With the Delta variant, is being outside in a big crowd still safe?
If you’re planning to attend a college or pro football game or a big outdoor concert in New Jersey, there are currently no social distancing rules, no requirements to wear a mask and no one is going to ask you to present proof that you’ve been vaccinated.
But with the Delta variant continuing to surge, it doesn’t necessarily mean this kind of a setting is safe even if you are fully vaccinated, according to Dr. Stanley H. Weiss, a Rutgers University epidemiologist and infectious disease expert and professor at the Rutgers New Jersey Medical School.
He said the original version of COVID that was circulating last year was much less contagious, and the chance for infection in an outside setting was remote, but there is mounting evidence that’s not necessarily the case now.
“We know that the delta variant has a much higher number of particles in the nasal pharynges than we had in the original strain, that poses a risk of much higher transmission rates,” he said.
He said being seated tightly together with thousands of other people in an outdoor setting could pose a higher risk of infection than it did before because “we know with more vigorous breathing, which occurs with singing, with yelling, with screaming, with vigorous physical activity that there is going to be more vigorous expulsion of the virus, posing a greater risk to others around you.”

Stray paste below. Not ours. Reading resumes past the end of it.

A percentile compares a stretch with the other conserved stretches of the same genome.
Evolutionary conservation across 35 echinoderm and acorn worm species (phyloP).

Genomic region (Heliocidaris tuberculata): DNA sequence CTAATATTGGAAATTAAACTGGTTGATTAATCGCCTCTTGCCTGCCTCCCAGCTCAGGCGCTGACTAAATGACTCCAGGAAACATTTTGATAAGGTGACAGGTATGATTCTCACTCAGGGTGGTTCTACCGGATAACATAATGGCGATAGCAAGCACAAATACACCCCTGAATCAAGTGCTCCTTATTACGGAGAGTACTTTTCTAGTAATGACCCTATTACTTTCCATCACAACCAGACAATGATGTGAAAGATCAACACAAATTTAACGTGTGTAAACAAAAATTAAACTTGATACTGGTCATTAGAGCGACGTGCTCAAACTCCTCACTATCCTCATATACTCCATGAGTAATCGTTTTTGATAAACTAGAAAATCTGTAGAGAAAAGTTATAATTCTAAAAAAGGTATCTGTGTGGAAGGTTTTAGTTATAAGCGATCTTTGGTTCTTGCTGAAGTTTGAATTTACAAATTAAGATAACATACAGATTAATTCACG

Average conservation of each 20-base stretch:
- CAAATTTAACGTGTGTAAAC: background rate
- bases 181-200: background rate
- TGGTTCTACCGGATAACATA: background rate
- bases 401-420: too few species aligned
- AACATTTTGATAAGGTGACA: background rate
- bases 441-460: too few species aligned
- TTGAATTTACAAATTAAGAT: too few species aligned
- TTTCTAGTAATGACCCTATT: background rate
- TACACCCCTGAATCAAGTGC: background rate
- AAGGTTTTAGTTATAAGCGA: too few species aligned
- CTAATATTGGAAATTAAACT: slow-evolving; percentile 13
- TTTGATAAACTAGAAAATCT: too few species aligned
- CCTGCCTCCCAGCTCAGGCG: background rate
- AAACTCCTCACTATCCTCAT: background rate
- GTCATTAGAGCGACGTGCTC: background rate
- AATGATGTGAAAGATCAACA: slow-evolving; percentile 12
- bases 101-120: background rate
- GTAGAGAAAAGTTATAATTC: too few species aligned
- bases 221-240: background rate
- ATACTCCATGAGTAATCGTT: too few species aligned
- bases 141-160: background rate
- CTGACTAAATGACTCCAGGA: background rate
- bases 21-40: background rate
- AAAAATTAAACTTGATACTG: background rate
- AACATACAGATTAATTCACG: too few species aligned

He said recent data in states with high vaccination rates, including New Jersey, shows a growing percentage of newly confirmed COVID cases are in fully vaccinated people, and there have been reports from around the country of fully vaccinated individuals attending outdoor weddings and other events, and some of them wind up testing positive for the virus.
“The anecdotal information suggests that it is so much more efficiently transmitted, that the assumptions that we had made may well be wrong,” he said.
At the same time Dr. Weiss was quick to point out even with the Delta variant, vaccination still offers extremely strong protection against serious illness, but there are indications the amount of mild COVID infection and illness is increasing.
He said the virus is essentially diluted outside by circulating air but with the Delta variant “if you’re close to people the virus clearly has a chance to be near you and to be in the air you could breath.”
He noted other types of variants may soon begin to evolve and it may take us weeks, or even months to realize what’s happening.
“In this interval time I think we need to be more cautious, we should not let our guard down,” he said.